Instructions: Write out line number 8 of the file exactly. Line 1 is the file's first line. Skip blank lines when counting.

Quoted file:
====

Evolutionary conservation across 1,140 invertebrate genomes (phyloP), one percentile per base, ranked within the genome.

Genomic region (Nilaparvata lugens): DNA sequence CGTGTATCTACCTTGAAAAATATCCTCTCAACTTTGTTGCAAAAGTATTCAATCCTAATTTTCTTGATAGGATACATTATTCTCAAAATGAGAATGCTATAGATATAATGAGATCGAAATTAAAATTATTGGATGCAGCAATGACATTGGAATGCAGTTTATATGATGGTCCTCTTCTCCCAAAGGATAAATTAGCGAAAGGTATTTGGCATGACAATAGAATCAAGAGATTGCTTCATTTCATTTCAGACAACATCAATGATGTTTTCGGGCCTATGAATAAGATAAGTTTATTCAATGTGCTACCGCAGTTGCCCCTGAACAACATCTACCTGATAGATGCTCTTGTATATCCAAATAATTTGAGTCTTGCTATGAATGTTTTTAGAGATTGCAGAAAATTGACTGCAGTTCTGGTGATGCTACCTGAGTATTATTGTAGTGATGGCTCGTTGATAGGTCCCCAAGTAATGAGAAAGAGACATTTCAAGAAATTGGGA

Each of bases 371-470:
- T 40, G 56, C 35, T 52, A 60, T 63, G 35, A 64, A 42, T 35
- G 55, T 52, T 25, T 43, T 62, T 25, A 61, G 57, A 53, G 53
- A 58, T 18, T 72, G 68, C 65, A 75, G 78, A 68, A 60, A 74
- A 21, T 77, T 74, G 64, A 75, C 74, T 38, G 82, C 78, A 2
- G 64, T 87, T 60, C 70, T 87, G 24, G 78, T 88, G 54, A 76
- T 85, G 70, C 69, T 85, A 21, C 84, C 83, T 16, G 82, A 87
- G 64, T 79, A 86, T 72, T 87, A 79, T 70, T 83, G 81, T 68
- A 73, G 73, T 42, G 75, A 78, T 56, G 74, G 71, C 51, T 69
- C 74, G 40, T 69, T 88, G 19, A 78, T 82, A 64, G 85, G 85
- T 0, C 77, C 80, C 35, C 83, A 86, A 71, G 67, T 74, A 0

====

- G 64, T 87, T 60, C 70, T 87, G 24, G 78, T 88, G 54, A 76